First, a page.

Left: Pendant, Hunter with hounds, possibly German. Gold, enamel, pearls, diamonds and rubies. Right: Pendant fish. Gold, enamel, pearls, and emeralds. The Metropolitan Museum of Art (32.100.303 and 1974.356.655)

Fig. 2. Pendant, Hunter with Hounds, possibly German, ca. 1600. Gold, enamel, pearls, diamonds and rubies. The Metropolitan Museum of Art, Bequest of Michael Friedsam, 1931 (32.100.303). Fig. 3. Pendant Fish, Spanish, late 16th–early 17th century. Gold, enamel, pearls, and emeralds. The Metropolitan Museum of Art, The Lesley and Emma Sheafer Collection, Bequest of Emma A. Sheafer, 1973 (1974.356.655)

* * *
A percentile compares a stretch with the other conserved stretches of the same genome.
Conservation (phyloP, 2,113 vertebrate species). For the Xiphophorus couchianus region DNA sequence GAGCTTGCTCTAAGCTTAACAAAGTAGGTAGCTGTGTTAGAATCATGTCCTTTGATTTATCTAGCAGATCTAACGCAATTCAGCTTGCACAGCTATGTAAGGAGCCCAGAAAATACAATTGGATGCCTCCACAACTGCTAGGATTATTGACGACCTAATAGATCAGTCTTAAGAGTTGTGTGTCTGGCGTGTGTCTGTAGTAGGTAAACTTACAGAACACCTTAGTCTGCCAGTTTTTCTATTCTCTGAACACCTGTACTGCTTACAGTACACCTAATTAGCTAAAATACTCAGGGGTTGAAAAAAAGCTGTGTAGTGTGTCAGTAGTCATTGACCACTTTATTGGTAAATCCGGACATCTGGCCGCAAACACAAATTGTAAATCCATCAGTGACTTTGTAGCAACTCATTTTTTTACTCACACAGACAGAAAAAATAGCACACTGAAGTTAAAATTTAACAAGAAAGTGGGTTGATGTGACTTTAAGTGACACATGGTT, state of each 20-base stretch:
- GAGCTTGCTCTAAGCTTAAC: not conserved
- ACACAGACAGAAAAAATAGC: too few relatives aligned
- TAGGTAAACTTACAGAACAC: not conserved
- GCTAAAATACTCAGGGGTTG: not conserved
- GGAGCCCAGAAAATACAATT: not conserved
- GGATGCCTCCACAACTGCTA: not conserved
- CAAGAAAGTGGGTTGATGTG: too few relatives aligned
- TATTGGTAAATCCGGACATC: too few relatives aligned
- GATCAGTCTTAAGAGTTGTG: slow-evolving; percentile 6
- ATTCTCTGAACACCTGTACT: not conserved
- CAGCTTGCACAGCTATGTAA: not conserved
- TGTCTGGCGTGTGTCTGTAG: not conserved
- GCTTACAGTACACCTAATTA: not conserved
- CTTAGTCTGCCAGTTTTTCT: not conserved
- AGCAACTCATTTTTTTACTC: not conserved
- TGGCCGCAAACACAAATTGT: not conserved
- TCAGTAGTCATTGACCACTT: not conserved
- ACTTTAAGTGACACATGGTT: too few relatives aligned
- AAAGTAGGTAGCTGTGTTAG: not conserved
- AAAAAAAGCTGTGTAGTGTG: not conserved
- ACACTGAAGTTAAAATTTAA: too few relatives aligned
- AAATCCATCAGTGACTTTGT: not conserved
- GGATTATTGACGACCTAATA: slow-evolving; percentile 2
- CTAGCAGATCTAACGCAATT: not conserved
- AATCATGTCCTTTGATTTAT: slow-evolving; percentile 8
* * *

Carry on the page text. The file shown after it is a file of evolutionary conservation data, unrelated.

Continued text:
The colorants used in the enamels from this period are generally the same metallic oxides used throughout the early history of glassmaking. Very large amounts of colorants, however, were used in the translucent enamels, compared to the amounts usually seen in translucent colored glasses, apparently required to achieve the desired color in very thin translucent layers applied over bright metal. The Renaissance period blue enamels were colored with cobalt, usually associated with iron, nickel, arsenic and bismuth, probably unintentional additions from the cobalt ore used. So-called black enamel is actually a very dark blue or purple-blue in color which appears black in reflected light. These also contain large amounts of cobalt, usually with very large amounts of manganese as well, which produces the purple color. Blue-green enamel was produced by the addition of copper alone, while green enamels were colored by the addition of relatively large amounts of both copper and iron (the iron adds a yellow color which serves to shift the bluish color produced by copper alone towards a more true green color). Red enamel is also colored with copper, as with the greens, but in a red reduced oxide form.